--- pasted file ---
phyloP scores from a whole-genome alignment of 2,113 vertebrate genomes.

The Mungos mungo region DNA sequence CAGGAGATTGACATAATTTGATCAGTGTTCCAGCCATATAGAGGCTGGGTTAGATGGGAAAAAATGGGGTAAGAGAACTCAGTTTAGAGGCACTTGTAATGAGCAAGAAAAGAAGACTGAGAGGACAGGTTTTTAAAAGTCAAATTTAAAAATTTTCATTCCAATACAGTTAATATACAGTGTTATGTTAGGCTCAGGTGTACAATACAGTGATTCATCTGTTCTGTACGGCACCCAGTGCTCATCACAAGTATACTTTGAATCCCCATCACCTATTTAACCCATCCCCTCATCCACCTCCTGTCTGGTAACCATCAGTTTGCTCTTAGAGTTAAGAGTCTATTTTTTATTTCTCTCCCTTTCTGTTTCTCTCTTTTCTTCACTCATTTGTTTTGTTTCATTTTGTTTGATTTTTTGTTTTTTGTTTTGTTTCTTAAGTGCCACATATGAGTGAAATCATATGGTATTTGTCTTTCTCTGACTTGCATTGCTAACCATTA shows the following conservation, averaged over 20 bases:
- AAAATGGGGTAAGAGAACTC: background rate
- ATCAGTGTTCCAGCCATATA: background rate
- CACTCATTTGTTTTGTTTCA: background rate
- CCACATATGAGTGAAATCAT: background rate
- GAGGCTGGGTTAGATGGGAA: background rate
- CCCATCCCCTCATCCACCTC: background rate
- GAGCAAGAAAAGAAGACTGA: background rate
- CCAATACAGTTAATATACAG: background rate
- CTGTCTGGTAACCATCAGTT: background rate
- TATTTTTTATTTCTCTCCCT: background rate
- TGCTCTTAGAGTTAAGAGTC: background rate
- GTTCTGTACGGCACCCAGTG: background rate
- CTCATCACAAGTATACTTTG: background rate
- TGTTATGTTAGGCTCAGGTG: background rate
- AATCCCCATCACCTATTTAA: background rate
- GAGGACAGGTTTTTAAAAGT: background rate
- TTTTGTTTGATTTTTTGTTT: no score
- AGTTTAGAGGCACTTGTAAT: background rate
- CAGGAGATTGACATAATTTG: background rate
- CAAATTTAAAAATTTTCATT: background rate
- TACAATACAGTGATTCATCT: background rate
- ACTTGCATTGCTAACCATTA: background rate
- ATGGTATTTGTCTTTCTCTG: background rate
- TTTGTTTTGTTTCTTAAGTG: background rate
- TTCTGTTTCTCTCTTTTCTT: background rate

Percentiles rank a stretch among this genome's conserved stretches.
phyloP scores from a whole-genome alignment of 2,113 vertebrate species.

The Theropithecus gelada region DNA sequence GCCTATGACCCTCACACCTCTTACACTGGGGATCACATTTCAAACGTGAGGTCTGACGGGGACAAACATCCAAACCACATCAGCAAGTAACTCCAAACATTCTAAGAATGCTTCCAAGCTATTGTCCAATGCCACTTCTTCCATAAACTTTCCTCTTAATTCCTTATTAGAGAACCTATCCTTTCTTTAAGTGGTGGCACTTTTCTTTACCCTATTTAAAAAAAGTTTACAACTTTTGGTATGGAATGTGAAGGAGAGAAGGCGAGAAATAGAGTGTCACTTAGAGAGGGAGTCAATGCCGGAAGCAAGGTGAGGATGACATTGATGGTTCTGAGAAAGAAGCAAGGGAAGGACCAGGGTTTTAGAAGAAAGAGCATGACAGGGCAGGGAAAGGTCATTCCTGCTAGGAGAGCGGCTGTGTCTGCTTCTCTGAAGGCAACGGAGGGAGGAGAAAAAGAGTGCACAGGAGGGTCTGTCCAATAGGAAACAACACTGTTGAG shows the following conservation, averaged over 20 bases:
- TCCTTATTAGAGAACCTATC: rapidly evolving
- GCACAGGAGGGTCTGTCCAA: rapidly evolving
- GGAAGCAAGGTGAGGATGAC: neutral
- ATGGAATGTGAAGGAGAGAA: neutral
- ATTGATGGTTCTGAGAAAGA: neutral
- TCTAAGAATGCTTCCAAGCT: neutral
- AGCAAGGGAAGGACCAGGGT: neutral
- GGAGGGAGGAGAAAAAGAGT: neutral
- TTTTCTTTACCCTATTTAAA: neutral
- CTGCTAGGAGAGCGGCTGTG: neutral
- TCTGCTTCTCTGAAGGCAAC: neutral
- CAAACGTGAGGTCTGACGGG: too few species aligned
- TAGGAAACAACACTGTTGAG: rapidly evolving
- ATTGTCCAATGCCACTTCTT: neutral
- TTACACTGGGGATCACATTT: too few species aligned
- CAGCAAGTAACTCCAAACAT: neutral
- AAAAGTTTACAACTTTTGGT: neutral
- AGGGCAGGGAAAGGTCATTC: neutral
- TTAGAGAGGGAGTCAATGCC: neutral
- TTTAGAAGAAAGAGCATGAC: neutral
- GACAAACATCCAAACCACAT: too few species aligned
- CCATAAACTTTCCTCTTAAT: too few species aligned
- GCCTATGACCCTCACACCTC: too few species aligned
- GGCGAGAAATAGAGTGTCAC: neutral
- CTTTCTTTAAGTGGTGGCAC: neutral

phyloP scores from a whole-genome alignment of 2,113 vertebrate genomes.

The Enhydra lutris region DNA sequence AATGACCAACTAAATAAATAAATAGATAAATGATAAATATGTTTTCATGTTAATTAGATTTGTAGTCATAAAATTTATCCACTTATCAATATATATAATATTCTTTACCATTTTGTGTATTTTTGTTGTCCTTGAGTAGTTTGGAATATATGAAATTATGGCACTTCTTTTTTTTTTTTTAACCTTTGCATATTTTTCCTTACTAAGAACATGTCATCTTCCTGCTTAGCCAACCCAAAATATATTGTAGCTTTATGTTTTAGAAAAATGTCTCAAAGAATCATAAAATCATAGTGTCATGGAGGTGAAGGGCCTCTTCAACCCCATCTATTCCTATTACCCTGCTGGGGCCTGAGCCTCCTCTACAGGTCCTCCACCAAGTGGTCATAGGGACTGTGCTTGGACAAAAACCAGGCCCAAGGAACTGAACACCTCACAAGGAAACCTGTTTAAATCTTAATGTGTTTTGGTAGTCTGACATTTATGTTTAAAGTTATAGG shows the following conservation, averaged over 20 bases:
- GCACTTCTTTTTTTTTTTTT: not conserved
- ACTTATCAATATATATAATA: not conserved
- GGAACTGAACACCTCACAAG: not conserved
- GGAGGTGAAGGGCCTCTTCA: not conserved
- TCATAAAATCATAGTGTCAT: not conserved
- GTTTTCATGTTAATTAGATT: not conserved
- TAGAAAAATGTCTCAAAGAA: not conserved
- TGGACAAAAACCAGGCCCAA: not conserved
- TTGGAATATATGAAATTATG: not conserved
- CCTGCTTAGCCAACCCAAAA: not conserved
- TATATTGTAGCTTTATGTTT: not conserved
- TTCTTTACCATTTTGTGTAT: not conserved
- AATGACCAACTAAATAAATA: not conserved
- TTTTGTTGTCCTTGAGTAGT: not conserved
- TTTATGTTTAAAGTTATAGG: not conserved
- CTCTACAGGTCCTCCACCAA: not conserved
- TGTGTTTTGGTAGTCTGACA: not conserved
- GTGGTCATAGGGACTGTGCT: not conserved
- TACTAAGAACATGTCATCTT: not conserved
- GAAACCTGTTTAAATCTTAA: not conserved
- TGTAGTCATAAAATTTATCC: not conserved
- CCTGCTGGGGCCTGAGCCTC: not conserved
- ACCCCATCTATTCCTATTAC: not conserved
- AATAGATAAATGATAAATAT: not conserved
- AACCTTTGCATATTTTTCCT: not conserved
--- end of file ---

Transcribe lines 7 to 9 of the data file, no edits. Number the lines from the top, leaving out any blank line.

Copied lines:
- GAGGCTGGGTTAGATGGGAA: background rate
- CCCATCCCCTCATCCACCTC: background rate
- GAGCAAGAAAAGAAGACTGA: background rate